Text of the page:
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MRF capital flowing north

Sales of northbound mutual funds sold through the Mutual Recognition of Funds scheme are surging compared to southbound sales, which are another story.

Overall net sales of the six northbound (Hong Kong-domiciled) MRF funds reached RMB 720m ($111.2m) in the first quarter of this year, 15 times higher than southbound funds selling in Hong Kong, which totaled only RMB 44.6m.

Turning to monthly net sales, northbound products have shown a marked improvement in 2016. For the month of March, the four Hong Kong-domiciled funds hit RMB 522.3m, up 2.3 times from the previous month (RMB 157.6m), according to the latest data from State Administration of Foreign Exchange. In January, the sales figure was RMB 40.2m.

Although the size is still relatively small, the growth has remained strong after the scheme was launched at the end of last year. By comparison, the overall mutual fund market in onshore China has increased at a much slower pace, with assets under management up by RMB 69.1bn, or 0.9% in March compared to February.

As of today, six northbound funds are approved for sale and four are actually selling.

Southbound, around a dozen of the 35 approved mainland-domiciled funds have started selling in the SAR. Huatai-PineBridge Active Growth Mixed Securities Investment Fund, as well as UBS SDIC Stable Income Bond Securities Investment Fund have just been approved earlier this week.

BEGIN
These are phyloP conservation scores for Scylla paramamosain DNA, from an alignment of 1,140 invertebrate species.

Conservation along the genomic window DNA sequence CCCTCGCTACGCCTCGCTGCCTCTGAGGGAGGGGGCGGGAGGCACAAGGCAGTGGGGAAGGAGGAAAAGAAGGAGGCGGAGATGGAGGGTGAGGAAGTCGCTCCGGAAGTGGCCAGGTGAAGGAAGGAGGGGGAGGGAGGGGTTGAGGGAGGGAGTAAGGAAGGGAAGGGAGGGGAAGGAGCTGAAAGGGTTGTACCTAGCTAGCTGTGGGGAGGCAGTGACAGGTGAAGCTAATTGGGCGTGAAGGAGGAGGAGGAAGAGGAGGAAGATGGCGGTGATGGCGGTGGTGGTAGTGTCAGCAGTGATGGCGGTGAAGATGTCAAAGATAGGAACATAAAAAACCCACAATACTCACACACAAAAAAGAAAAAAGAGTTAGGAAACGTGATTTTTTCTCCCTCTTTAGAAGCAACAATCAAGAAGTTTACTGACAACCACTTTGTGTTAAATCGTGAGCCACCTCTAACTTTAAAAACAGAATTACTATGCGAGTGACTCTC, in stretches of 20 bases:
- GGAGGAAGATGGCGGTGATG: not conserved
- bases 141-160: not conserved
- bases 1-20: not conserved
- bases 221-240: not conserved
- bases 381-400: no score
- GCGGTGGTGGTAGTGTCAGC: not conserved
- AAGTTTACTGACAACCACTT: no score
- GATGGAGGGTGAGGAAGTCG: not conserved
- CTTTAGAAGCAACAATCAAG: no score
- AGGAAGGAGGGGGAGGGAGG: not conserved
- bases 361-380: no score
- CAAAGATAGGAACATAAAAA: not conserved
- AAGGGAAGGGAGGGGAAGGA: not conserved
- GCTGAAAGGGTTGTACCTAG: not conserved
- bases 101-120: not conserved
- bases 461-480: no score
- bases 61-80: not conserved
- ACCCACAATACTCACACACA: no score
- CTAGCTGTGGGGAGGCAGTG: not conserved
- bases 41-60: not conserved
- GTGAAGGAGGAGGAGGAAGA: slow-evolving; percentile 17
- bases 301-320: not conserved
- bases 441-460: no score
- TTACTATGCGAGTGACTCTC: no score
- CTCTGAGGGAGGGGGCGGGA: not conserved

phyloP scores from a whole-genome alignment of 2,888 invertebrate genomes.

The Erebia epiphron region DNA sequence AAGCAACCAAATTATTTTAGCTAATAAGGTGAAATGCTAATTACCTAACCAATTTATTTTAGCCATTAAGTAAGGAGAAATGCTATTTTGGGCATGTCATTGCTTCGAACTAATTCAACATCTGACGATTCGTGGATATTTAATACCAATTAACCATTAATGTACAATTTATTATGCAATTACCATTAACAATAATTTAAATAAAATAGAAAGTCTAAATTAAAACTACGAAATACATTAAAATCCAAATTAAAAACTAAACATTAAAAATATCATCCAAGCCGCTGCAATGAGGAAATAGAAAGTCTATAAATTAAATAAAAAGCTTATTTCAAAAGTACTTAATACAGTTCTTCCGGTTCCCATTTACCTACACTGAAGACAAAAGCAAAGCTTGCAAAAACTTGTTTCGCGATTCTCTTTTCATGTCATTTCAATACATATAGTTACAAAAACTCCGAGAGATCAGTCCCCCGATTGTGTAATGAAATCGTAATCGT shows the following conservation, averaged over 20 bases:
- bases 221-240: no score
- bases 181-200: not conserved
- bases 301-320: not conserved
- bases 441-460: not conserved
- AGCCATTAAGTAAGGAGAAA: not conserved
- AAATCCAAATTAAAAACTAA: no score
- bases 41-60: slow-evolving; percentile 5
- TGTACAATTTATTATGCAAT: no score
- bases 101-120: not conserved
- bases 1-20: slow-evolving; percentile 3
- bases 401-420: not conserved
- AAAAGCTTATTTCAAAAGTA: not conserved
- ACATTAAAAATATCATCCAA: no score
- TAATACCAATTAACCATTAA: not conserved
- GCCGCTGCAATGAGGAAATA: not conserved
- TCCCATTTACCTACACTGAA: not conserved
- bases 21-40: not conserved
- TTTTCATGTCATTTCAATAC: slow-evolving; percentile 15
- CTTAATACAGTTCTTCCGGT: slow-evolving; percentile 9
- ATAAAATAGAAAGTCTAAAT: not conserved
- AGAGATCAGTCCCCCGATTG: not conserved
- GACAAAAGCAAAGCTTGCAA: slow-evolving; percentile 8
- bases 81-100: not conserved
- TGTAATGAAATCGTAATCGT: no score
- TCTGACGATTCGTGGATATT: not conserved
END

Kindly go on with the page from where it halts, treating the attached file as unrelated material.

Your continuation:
Southbound slowdown

On the southbound side, sales continued to shrink since the beginning of the year. Net sales of mainland funds selling in Hong Kong were RMB 7.44m in March compared to RMB 15.6m in February and RMB 21.5m in January.

Commenting on the slower southbound sales, Morningstar China director of manager research Rachel Wang said overseas investors are likely taking the time to understand the China market in order to deal with the risks of one-country fund.

The northbound sales are stronger because of rising mainland investor demand for overseas asset allocation, which Hong Kong-domiciled funds can provide. In particular, overseas bond funds have been attractive.

“Investors are looking for assets with higher liquidity and less risks after the volatile A-shares market and falling yuan last year.”

Some investors might also turn to MRF bond funds because many investment quotas under China’s qualified domestic institutional investor programme (which allows RMB investment in offshore products) have been fully used, she added.

However, if China’s A-share market picks up, Wang said mainland investors may be more willing to put their money back into domestic markets.

Part of the Mark Allen Group.